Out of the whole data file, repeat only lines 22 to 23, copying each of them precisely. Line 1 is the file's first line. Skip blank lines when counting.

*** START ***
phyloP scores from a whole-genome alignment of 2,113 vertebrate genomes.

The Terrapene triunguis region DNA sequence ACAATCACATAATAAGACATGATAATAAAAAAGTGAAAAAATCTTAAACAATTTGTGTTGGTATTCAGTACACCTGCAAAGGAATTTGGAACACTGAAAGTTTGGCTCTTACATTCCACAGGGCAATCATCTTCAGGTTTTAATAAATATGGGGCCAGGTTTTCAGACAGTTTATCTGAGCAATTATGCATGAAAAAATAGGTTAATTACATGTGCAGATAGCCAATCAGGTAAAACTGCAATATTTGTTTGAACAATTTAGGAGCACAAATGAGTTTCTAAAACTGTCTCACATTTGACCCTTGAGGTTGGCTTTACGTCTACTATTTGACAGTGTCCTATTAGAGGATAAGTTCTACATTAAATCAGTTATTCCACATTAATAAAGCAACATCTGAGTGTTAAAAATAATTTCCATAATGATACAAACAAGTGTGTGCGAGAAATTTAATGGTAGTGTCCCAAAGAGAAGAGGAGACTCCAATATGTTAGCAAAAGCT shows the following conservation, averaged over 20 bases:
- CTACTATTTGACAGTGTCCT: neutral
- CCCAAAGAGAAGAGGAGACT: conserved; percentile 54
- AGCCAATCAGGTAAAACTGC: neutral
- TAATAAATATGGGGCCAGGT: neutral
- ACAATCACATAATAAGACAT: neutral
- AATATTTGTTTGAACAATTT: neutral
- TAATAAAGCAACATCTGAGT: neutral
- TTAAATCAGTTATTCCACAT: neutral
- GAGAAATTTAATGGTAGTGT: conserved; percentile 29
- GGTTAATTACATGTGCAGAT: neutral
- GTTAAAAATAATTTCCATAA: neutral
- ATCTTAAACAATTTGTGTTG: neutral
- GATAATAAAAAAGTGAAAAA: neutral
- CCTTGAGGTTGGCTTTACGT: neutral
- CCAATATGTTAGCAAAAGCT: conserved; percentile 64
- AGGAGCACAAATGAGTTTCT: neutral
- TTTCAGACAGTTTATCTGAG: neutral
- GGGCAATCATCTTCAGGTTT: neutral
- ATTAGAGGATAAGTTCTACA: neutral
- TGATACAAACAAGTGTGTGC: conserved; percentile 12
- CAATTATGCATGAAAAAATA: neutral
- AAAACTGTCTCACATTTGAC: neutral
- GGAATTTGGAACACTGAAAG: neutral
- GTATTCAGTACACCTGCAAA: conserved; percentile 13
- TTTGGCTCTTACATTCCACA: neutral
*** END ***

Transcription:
- TGATACAAACAAGTGTGTGC: conserved; percentile 12
- CAATTATGCATGAAAAAATA: neutral